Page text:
The improvement is "slight," they concede, but who's excited for an Obamacare rebound? Not the American people, it turns out, despite CNN's hopeful spin:
According to the poll, 39% of Americans say they support the health care law, up from 35% in December, a record low in CNN polling. The uptick of four percentage points is within the survey’s sampling error. Fifty-seven percent of those questioned say they oppose the measure, down five points from December.
Obamacare is still underwater by nearly 20 points -- with support falling short of 40 percent, and opposition approaching six in ten Americans. The improvement heralded in CNN's headline are within the survey's margin of error. The poll also shows that Obamacare's only gains come among "upscale" consumers. The network's write-up is quick to note that some in the opposition group say they don't believe the law goes far enough. The suggestion is that some liberal consensus on healthcare exists, despite Obamacare's unpopularity. Ed Morrissey isn't impressed: "Yes, there have been critics from the Left who wanted a single-payer system instead of Obamacare, but they have been there all along. The point is that the law has little public support, while opposition to it is the broad consensus." How broad is that consensus? The most recent Gallup poll legs the law's public support at (40/55) and Fox News' latest has it at (36/57). Those numbers....look familiar. Indeed, Obamacare's net disapproval has ranged from roughly (-12) to (-25) for years. Opposition to this law is strong and stable. The NYT/CBS News poll takes a different tack, asking whether Americans believe the law should be fully repealed, needs to be revised, or is working as-is. Only six percent chose the latter option. A sizable contingent favors repeal (42 percent), and 50 percent wants changes. Liberals greeted that data point as proof that Obamacare isn't really that unpopular after all. But as I wrote at the time, this argument fails upon slightly closer scrutiny. One of the overwhelmingly supported changes to the law is axing or postponing the individual mandate tax, which is the centerpiece of the entire law. I summarized the law's myriad failures at Hot Air yesterday:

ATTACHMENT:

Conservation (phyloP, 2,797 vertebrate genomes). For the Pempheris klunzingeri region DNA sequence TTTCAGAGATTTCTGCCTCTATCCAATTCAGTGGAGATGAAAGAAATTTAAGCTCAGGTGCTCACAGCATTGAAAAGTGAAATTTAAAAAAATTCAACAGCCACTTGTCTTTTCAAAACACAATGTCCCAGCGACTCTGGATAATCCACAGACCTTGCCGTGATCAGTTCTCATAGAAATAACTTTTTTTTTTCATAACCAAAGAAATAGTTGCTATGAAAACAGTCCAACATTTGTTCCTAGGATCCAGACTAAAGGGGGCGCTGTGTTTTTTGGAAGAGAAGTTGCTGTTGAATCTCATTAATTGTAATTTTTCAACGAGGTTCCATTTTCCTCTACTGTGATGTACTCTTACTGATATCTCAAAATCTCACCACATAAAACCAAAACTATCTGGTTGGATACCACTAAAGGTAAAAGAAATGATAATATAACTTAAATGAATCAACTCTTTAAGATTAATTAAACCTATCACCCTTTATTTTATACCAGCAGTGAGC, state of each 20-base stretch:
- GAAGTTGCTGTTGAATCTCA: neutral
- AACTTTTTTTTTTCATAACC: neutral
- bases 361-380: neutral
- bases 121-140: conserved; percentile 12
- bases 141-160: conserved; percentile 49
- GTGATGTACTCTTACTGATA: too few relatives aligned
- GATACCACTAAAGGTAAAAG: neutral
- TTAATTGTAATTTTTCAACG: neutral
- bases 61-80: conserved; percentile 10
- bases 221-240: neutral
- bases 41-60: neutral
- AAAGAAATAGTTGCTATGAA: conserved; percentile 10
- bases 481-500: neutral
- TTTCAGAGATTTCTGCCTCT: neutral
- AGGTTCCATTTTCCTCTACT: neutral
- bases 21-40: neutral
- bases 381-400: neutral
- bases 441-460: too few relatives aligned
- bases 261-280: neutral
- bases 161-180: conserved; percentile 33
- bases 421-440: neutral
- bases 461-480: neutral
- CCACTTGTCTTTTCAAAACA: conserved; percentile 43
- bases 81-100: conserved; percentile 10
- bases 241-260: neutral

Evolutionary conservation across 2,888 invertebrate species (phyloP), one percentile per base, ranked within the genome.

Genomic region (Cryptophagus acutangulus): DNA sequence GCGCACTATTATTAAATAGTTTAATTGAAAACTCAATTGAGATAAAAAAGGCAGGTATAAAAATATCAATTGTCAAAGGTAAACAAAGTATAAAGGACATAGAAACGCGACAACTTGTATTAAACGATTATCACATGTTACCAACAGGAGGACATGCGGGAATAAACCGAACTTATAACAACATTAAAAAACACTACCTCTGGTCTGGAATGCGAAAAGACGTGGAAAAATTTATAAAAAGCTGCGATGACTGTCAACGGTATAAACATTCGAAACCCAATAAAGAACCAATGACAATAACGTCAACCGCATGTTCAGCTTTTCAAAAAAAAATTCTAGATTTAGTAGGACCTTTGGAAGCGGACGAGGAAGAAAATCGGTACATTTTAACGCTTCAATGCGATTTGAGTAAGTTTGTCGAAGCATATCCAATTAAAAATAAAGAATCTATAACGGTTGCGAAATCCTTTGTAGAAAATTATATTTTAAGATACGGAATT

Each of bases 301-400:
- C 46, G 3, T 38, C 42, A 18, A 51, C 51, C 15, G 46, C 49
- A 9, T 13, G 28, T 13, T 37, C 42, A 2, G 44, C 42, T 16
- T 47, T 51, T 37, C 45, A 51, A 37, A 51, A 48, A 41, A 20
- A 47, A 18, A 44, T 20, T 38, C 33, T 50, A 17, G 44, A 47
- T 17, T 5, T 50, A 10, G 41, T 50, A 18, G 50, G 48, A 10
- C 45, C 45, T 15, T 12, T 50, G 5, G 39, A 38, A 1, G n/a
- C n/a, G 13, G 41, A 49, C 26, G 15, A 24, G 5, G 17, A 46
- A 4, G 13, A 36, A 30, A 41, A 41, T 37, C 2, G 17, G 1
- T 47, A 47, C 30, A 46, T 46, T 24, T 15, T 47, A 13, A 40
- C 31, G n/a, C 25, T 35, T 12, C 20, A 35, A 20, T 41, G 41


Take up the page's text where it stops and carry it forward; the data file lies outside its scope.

A February study from the center-left Brookings Institution determined that Obamacare would reduce incomes among the top 80 percent of American wage earners. Workers at the very bottom stand to benefit, but everyone else will take a hit — with lower-middle class Americans facing the steepest reductions in take-home pay. As for the previously uninsured, it’s tough to overstate how devastating last week’s Washington Post bombshell was. Nine out of ten eligible uninsured Americans haven’t selected plans under Obamacare, with the top reason cited being lack of affordability. Of those few whohave “signed up,” only about half have paid, and are therefore covered. So we’re looking at roughly five percent of the previously uninsured population that has decided to participate in a $2 trillion law that was ostensibly foisted upon the rest of the public for their benefit. Therefore, the vast, vast majority of people touted in the White House’s (still significantly inflated) Obamacare “enrollment” figures already had coverage prior to the law’s passage. Those aren’t “new” enrollees. They’re people who were uprooted from their previous arrangement because of this law. More than six million Americans have received cancellation notices due to Obamacare…so far.
How The Contraception Mandate May Spread Measles: Politicizing Preventive Care Increases Public Distrust | Matthew Bowman